This discrepancy in our accepted opinions is not lost on Alan Moore; in fact, it is at the core of Watchmen. We see it being played out in dialogue and action by characters from The Comedian to Rorschach, from Ozymandias to Dr. Manhattan, and even in the supporting folk who populate Moore's distopian future.

When faced with this discrepancy and pressed to discover why Veidt's actions continue to rile us, it doesn't take long to uncover a deeper root for our disdain: our need for individuality and Veidt's destruction of the freedom to make our own mistakes.

This realization of our anger at Veidt and why his action is "evil" quickly becomes the accepted meaning of Moore's story: that derailing humanity's ability to choose is the greatest wrong anyone can commit (the secular see this as a fundamental attack on our freedom, while the religious see this as our fundamental gift from God, but they tend to add anger at Veidt for playing God), and that Veidt's utopia will fail because the power of the individual is too great -- it always overcomes.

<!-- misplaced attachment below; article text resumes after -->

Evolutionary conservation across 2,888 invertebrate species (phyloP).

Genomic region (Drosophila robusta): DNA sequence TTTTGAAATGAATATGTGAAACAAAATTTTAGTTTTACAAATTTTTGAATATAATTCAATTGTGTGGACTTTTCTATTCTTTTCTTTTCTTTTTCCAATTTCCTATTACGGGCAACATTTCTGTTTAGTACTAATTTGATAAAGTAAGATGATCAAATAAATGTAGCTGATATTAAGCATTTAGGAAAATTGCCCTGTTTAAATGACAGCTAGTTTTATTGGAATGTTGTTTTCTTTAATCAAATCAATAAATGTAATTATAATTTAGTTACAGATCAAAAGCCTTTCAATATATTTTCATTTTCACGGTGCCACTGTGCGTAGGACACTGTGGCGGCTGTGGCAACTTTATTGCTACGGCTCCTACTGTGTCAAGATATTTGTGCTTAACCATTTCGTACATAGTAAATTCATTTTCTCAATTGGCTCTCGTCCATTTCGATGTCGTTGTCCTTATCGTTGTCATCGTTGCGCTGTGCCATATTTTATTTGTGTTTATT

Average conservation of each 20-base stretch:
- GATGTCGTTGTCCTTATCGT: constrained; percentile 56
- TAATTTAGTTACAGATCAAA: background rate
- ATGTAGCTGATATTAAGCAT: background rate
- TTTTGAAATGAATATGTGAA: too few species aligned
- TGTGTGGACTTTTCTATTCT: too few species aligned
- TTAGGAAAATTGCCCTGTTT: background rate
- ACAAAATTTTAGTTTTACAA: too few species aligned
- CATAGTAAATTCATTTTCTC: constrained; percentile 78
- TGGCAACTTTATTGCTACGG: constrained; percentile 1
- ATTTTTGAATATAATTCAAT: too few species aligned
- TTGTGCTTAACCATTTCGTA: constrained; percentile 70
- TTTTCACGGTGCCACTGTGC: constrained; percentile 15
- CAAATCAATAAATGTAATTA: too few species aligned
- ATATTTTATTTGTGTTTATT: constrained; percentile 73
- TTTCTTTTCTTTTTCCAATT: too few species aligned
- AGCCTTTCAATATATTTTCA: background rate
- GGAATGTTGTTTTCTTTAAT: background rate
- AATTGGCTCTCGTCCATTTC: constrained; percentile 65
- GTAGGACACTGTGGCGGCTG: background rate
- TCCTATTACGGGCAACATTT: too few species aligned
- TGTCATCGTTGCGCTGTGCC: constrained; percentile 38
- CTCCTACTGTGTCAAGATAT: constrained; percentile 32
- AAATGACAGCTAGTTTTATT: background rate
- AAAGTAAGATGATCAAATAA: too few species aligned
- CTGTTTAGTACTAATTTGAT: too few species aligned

I disagree.

I don't think Moore considers Veidt's act evil so much as misguided. I am not convinced that Moore believes in good and evil at all. Throughout Watchmen we are led to see one man as the man who "gets it," and that figure is not Rorschach. Rorschach is a guide, nothing more. Rorschach acts as an Horatio figure, guiding us through the narrative, telling us what to pay attention to, whom to believe, what to see: mostly he is trying to get us to see The Comedian. If the story is anyone's it is The Comedian's. The Comedian is the man who gets it, and what the amoral Comedian gets is that morality is a construct designed to help us avoid despairing at what Moore believes is the truth: humanity is violent and base; it is ignoble; it is doomed to repeat and repeat and repeat its violence because that is what humanity does best -- violence -- and everything else is playacting. Thus, Veidt's mini-Armageddon is futile, not because of our noble individuality, not because of the strength of our human spirit, but because of the strength of our animal instincts. All those lives were wasted to create a utopia that simply couldn't be.